This became a challenge for the marketing team, as we would design fantastic campaigns in Eloqua, create our segments based on some well thought out filters, and then share that list with the sales team, only to be told to remove half the contacts and add a list of other contacts. Often these contacts aren't even in our CRM instance, let alone in Eloqua. The hurdle that we needed to overcome was: How do we get our sales team to trust marketing with contacting the clients that the sales team believe to be the right contacts. The first step is to build the sales team’s trust. The second step will be for the sales team to trust marketing's segmentation exercises and know that we are contacting the right client at the right stage in their buying journey.

 

Our Goal:

 

Our goal is to build a level of trust where the Sales Team is confident that we are touching the correct clients at the correct time, thereby allowing us to decide when to put which clients into Nurture campaigns.

 

Current State:

 

The Marketing team spends ages creating complex segments in Eloqua that have to be changed and reworked for every campaign based on feedback from the sales teams, resulting in delays in launching the campaigns of up to a month. In the fast paced industry that we operate in, time is money.

 

Our Solution:

 

The Sales team is comfortable with flagging clients in campaigns within Salesforce, so I thought, why not use this as a way of indicating which clients our sales team would like to include in our campaigns? This way, they don't only have ownership and control over who we are contacting, but it also allows them to add clients to nurture or other “always on” campaigns if they believe the campaign would be of value.

 

To do this, I created a new custom object for our contacts which referenced the Campaign details from Salesforce.

 

Custom Objects.png

 

Custom Object Fields.png

 

Then, when we create our segments in Eloqua, we simply create a filter that references the Custom object, and specifically the SFDC Campaign Members field, which is being pulled across from Salesforce.com on an inbound sync.

 

Segement.png

 

As you see from the custom object fields, I am also mapping the contact status within the campaign, which also allows me to create exclude rules. If they mark the status as Don’t Send, I simply ensure that I create an exclude filter which looks at the status field and filters based on that. This is my way of creating that level of trust with our sales team. Ultimately, they are in control of who gets included in which campaign, without them having to send copious spreadsheets and lists of who they want included and who they want excluded.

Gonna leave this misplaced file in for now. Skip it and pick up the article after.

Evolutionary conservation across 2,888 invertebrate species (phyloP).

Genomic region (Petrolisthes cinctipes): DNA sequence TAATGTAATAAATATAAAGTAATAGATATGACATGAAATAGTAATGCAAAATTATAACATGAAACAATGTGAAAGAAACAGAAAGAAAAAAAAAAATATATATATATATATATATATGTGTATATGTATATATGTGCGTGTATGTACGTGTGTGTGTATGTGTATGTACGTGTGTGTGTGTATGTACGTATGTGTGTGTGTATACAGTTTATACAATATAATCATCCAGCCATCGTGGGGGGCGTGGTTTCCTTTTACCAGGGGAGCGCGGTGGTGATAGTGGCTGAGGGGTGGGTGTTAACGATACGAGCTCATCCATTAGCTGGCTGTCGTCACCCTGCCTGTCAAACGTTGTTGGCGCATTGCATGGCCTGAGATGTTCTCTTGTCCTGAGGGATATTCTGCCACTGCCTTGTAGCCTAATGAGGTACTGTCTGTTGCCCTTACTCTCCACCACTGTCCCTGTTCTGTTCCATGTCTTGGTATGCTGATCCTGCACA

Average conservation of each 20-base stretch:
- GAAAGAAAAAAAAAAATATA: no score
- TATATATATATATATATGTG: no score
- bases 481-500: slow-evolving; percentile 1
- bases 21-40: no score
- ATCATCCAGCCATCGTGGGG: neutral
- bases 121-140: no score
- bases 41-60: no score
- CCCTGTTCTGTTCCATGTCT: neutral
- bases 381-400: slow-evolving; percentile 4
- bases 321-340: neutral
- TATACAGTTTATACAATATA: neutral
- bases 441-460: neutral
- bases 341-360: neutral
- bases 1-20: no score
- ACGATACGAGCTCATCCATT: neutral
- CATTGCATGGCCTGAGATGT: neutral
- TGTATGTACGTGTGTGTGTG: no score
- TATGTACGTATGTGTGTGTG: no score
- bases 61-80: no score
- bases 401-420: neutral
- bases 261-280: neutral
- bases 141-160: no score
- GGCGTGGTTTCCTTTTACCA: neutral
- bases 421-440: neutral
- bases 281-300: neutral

The courses that I have found invaluable in this project were B2B: Profile and Target, B2B: Convert with Custom Objects and B2B: CRM Integrations.

 

I also have to thank the Topliners community for sharing their ideas and projects. It isn’t often that you find such an active and responsive community, that is always willing to help. Often just browsing through questions and answers, I have found new ideas that I will try to bring into our business in one way or another.

 

Our solution is a temporary one to help us build the trust and internal reputation with our sales team. We will soon get to a point where we, as a marketing team, have the autonomy to decide which clients we need to contact and when, and that is when I really believe that Eloqua will come into its own. The marketing automation project is a journey, and to get to that final destination we need to take one small step at a time.

 

How it has impacted our business:

 

The initial feedback from our sales team has been awesome. They love the idea that they are able to choose who they want to involve in which campaign. One of my sales team members commented just the other day that he was so excited about the campaigns that are being run and the ones being planned! I thought this strange, so asked him to explain. He said to me that he was at a client where he identified an opportunity for a solution, and after discussing it further, realized that the client would be a perfect fit for one of our nurture campaigns, so before he left the client premises, he logged onto Salesforce, added the client to the nurture and within the next day the client had received their first mailer, had engaged and was eagerly waiting for the next installment.

 

If we can get sales to buy into our marketing efforts, and support our initiatives like this, the world is ours for the taking.